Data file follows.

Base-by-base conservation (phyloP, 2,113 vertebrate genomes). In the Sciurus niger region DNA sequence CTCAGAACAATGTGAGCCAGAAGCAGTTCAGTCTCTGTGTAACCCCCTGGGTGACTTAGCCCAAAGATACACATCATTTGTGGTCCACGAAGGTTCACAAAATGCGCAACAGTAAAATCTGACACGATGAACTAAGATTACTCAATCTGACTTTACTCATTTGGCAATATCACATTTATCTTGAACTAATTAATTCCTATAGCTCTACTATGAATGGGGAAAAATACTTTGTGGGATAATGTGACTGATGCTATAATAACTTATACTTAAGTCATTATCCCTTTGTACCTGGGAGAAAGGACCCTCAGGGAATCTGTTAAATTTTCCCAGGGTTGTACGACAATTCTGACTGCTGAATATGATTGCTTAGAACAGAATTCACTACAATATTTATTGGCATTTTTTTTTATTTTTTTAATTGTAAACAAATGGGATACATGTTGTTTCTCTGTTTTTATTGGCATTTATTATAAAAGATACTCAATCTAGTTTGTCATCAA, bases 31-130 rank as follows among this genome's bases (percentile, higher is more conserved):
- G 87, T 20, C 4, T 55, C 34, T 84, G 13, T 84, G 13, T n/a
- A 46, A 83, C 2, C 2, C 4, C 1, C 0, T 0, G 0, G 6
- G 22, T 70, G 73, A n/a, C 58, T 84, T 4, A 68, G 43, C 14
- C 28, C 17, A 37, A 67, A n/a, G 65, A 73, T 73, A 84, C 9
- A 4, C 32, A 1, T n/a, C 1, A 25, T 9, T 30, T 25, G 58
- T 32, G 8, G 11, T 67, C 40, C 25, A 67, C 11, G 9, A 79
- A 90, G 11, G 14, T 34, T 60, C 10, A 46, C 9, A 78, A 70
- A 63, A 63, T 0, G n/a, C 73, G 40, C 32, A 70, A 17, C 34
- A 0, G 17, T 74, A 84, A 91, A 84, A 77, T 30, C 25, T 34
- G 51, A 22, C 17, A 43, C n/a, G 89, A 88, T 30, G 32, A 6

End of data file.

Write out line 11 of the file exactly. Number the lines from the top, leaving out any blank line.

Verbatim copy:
- G 51, A 22, C 17, A 43, C n/a, G 89, A 88, T 30, G 32, A 6